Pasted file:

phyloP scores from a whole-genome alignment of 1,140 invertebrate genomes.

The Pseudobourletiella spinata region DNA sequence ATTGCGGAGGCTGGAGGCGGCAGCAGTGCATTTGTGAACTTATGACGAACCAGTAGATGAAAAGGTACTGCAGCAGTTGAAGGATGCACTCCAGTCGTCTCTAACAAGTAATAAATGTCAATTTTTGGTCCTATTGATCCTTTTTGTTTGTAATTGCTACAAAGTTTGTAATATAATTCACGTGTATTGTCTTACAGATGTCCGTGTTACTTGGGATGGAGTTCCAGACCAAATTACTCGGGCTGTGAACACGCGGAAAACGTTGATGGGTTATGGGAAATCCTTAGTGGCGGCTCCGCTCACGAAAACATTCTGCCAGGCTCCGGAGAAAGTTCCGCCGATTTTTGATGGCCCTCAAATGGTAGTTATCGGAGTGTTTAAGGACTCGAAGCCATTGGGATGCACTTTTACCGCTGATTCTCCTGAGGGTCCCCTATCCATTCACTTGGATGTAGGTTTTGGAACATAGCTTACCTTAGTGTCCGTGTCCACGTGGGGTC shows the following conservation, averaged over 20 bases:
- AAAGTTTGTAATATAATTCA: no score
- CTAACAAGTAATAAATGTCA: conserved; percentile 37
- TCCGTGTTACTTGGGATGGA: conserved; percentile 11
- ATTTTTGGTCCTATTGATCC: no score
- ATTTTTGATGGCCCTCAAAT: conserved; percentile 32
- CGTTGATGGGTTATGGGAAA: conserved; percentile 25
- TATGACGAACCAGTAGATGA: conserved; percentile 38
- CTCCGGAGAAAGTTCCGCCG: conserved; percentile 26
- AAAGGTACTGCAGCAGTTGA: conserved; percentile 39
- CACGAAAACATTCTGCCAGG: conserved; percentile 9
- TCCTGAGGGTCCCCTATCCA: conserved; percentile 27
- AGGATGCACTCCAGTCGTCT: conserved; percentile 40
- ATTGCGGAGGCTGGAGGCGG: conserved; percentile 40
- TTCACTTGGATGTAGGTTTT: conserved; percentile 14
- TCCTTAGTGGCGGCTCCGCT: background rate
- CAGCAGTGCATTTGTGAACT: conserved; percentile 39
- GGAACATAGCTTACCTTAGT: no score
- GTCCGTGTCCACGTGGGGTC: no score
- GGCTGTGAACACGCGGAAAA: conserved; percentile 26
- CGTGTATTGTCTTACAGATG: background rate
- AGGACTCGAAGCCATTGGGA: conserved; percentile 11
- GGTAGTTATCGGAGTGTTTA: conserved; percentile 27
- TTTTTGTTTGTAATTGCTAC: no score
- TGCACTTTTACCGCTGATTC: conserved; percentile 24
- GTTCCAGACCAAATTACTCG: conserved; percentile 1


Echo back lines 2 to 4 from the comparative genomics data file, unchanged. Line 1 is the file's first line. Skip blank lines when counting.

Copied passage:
The Pseudobourletiella spinata region DNA sequence ATTGCGGAGGCTGGAGGCGGCAGCAGTGCATTTGTGAACTTATGACGAACCAGTAGATGAAAAGGTACTGCAGCAGTTGAAGGATGCACTCCAGTCGTCTCTAACAAGTAATAAATGTCAATTTTTGGTCCTATTGATCCTTTTTGTTTGTAATTGCTACAAAGTTTGTAATATAATTCACGTGTATTGTCTTACAGATGTCCGTGTTACTTGGGATGGAGTTCCAGACCAAATTACTCGGGCTGTGAACACGCGGAAAACGTTGATGGGTTATGGGAAATCCTTAGTGGCGGCTCCGCTCACGAAAACATTCTGCCAGGCTCCGGAGAAAGTTCCGCCGATTTTTGATGGCCCTCAAATGGTAGTTATCGGAGTGTTTAAGGACTCGAAGCCATTGGGATGCACTTTTACCGCTGATTCTCCTGAGGGTCCCCTATCCATTCACTTGGATGTAGGTTTTGGAACATAGCTTACCTTAGTGTCCGTGTCCACGTGGGGTC shows the following conservation, averaged over 20 bases:
- AAAGTTTGTAATATAATTCA: no score
- CTAACAAGTAATAAATGTCA: conserved; percentile 37